Welcome to Dimensional (DIM) weight pricing! It is used by the all the major shipping carriers, including the USPS®, to help them manage the logistics of moving shipments across the country. It helps the carriers optimize the delivery space on trucks, planes, and local delivery vehicles. We get asked a lot of questions about DIM weight, probably because these prices sneak up on businesses without them knowing it. If you ship large light items or have a lot of extra space surrounding the goods in your packages, you may feel the impact of DIM weight pricing on your bottom line.
Here are the most frequently asked questions on DIM weight:
Dimensional weight is used to calculate the shipping cost of larger packages with lower weights (aka light packages) that take up a lot of valuable space in a delivery truck or airplane.
Because of dimensional weight, sending large, bulky packages can get expensive and affect your business’s bottom line. Businesses should be aware of dimensional weight pricing and try to fit packages in the smallest packaging available. You can also explore flat rate shipping options to be sure that your shipments won’t be charged based on the dimensional weight.
The dimensional package weight is calculated by multiplying the length, width, and height of a package. If the result is greater than 1728 cubic inches (1 cubic foot) divide by the correct divisor below.
UPS and FedEx divisor: 139
USPS divisor: 166
The major carriers, FedEx®, UPS®, and USPS®, all use dimensional weight to price lighter packages that take up valuable space in a delivery truck or airplane. Although the USPS dimensional weight divisor is changing, they still offer the best dimensional weight pricing. The USPS dimensional weight divisor is 166 while the divisor for UPS and FedEx is 139—the lower the divisor the more expensive it is to ship your package.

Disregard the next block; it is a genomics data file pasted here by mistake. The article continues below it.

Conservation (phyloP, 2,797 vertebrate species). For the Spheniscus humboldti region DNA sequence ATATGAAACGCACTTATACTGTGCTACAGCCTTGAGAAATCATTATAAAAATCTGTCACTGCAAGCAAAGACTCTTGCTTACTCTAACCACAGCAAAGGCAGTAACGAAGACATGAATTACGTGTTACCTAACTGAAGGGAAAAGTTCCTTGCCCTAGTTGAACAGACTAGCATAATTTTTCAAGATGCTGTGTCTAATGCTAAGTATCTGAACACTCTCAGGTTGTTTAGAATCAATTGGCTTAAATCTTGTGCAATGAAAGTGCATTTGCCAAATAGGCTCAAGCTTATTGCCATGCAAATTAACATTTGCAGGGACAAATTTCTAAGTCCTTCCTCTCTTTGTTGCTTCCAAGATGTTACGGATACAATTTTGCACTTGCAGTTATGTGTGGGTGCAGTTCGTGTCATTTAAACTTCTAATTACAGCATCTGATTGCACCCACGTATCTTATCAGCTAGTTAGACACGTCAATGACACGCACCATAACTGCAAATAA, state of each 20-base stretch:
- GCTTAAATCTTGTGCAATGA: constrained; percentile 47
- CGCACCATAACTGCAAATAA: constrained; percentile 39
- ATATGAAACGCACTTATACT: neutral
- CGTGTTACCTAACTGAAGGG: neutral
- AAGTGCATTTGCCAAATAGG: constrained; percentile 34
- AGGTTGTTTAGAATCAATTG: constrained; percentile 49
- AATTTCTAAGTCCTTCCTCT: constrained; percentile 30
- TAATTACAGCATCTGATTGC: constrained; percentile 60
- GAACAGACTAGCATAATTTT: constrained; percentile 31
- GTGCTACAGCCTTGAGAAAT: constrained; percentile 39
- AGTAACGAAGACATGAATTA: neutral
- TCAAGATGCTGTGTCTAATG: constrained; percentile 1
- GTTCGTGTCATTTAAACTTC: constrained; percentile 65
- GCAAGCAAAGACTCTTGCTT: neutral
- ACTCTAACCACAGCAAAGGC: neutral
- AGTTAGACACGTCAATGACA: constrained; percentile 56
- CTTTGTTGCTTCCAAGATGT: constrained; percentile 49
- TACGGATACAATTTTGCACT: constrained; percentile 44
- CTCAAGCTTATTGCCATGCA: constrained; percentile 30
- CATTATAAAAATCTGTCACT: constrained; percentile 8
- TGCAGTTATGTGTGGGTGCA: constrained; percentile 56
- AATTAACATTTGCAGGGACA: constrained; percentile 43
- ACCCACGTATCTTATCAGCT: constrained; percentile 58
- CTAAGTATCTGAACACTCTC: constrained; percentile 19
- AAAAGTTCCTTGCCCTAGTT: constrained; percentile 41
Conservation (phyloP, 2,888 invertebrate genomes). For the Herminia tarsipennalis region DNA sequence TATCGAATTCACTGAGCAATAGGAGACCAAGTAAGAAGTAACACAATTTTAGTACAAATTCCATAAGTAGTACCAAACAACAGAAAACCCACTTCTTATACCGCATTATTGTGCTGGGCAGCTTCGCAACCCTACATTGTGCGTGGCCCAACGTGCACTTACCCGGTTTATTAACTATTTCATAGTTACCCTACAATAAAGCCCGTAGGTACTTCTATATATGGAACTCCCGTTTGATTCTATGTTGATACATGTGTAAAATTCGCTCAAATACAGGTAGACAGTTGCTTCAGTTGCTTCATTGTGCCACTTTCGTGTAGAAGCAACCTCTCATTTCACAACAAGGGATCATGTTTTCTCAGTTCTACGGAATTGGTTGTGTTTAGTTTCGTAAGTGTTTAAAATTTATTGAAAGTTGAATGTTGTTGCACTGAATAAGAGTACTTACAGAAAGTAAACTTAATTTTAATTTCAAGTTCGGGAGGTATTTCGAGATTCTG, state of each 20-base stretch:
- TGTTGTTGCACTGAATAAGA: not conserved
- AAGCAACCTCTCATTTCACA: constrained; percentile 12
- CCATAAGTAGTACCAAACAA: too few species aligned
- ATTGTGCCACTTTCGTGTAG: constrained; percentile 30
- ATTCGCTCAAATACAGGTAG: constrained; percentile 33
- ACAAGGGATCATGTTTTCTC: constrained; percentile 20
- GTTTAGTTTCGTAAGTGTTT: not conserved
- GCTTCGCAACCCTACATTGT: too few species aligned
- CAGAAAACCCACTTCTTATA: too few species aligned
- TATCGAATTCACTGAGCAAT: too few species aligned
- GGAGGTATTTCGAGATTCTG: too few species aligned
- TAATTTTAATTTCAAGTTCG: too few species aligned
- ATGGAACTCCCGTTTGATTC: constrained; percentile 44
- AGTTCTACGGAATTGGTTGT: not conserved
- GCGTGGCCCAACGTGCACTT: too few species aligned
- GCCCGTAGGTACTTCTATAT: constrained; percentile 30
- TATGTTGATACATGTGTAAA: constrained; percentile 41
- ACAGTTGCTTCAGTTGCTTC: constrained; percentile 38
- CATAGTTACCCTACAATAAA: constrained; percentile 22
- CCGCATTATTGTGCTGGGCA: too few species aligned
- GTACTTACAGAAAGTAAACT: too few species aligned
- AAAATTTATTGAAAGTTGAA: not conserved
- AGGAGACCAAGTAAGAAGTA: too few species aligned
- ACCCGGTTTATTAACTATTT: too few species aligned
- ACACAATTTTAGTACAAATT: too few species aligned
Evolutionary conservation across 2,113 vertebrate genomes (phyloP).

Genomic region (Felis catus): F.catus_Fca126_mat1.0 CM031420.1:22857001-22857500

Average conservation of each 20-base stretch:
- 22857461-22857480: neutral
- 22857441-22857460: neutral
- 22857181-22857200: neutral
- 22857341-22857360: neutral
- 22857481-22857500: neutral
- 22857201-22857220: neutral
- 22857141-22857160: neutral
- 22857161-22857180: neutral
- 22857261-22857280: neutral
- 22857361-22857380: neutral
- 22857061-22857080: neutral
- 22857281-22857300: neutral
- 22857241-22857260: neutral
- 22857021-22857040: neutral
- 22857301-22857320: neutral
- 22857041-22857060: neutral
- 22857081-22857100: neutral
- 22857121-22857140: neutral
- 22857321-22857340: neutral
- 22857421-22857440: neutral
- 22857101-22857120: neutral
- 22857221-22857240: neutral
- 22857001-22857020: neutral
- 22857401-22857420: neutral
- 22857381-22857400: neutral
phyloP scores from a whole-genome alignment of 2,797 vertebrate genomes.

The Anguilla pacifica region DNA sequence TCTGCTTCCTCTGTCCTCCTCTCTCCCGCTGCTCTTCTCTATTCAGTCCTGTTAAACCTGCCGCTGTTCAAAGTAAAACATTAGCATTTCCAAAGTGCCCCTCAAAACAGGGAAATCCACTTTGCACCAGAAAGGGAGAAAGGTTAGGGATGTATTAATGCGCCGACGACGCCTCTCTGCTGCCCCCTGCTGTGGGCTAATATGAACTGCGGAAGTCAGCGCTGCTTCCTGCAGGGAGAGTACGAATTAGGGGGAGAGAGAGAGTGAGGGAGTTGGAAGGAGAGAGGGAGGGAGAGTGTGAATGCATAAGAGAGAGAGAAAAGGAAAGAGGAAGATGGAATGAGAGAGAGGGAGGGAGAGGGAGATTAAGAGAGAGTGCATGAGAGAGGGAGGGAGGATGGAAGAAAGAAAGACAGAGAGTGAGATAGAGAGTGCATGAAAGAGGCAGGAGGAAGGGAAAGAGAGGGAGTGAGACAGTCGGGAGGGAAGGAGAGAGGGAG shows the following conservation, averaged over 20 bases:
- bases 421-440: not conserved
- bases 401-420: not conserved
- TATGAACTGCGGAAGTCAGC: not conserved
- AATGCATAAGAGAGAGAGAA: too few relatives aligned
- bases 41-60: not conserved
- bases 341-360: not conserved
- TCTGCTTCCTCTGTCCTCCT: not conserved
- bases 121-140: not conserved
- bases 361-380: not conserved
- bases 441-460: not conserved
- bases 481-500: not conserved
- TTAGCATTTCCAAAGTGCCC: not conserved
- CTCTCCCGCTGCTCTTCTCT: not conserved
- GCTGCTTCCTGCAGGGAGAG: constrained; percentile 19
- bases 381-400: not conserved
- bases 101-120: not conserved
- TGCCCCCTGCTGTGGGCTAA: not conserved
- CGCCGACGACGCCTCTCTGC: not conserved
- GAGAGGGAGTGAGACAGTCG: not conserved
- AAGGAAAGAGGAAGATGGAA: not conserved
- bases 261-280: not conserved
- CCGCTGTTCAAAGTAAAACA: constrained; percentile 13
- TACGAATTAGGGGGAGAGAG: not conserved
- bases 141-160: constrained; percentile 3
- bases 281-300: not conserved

If your business ships larger, lightweight items you’ll want to listen closely as to what services are affected and how you can keep your shipping invoices down. DIM weight pricing affects Priority Mail, Priority Mail Express, and Parcel Select Ground packages that are over one cubic foot.
A package is a large padded envelope, a carton, or even a tube that is longer than 12in x 15in or thicker than ¾ in. However, when in doubt, measure anything that is not a letter that looks like it may qualify for dimensional weight pricing.
It is always important to measure your packaging—regardless of type or even if it is carrier provided or not—to see if it is subject to dimensional weight pricing.
If you have any other questions please enter them in the comments section below. If you'd like to learn more about dimensional weight or get updates about the recent postage rate change, sign up for our monthly newsletter in the footer below.